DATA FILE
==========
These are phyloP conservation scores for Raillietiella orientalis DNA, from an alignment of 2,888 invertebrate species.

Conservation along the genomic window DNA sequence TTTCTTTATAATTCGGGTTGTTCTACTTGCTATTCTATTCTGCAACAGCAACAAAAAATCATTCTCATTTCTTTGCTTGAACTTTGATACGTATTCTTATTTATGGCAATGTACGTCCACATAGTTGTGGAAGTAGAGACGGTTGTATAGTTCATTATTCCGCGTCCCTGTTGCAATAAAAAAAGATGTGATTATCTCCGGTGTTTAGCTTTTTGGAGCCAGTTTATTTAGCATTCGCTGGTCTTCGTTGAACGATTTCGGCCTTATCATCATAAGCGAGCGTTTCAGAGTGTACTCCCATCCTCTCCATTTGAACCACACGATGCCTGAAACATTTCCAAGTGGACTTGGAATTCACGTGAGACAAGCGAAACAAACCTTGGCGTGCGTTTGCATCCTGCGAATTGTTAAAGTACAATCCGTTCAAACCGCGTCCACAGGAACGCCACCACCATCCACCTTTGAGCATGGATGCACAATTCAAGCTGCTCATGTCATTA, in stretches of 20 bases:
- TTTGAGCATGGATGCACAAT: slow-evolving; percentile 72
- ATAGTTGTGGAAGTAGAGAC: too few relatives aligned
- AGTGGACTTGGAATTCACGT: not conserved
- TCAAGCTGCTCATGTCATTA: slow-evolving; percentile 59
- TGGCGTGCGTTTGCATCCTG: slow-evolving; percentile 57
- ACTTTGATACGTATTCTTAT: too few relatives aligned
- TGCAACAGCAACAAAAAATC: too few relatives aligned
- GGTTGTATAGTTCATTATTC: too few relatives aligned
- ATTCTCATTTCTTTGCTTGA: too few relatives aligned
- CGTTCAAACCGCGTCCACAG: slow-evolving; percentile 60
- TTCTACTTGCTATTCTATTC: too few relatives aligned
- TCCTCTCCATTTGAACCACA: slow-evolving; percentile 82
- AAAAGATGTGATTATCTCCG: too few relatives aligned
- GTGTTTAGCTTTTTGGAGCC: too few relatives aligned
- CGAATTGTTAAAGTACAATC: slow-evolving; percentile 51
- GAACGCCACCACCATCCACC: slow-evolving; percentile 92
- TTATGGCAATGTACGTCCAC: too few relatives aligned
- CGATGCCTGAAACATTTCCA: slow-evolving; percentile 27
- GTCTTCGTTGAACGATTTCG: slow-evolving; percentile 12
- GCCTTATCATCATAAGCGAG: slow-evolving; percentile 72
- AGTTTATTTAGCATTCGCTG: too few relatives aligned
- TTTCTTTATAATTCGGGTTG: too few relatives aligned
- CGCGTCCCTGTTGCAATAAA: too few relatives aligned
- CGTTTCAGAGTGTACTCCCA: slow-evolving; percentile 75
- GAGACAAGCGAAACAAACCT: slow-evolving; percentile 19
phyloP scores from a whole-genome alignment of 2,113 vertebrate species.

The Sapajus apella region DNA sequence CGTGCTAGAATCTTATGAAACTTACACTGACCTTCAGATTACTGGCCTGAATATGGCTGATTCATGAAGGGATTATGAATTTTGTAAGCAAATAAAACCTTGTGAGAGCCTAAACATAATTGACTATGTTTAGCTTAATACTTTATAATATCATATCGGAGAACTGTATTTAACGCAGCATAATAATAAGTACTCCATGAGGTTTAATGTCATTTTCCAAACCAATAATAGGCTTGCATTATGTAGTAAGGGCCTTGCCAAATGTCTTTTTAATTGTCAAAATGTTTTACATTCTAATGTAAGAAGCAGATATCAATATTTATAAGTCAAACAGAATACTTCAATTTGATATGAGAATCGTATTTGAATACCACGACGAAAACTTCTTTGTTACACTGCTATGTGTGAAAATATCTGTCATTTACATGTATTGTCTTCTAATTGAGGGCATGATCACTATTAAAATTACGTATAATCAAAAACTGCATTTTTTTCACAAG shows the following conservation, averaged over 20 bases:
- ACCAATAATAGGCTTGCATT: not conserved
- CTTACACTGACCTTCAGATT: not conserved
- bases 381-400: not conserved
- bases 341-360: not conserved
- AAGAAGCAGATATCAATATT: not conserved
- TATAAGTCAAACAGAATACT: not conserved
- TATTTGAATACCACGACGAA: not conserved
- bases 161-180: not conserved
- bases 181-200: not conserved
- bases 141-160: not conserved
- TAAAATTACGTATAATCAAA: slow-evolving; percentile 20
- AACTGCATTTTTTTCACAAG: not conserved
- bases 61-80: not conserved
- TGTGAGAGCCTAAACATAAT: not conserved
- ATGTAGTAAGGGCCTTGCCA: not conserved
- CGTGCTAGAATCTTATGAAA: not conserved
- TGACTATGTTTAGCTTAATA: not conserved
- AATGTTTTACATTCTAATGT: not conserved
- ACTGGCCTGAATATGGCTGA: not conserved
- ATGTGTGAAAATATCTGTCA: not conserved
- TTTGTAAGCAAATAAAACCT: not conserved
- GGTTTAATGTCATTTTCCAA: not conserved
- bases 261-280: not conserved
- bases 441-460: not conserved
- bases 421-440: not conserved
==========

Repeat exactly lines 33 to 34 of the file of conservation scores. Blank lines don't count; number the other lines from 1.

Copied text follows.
- bases 341-360: not conserved
- AAGAAGCAGATATCAATATT: not conserved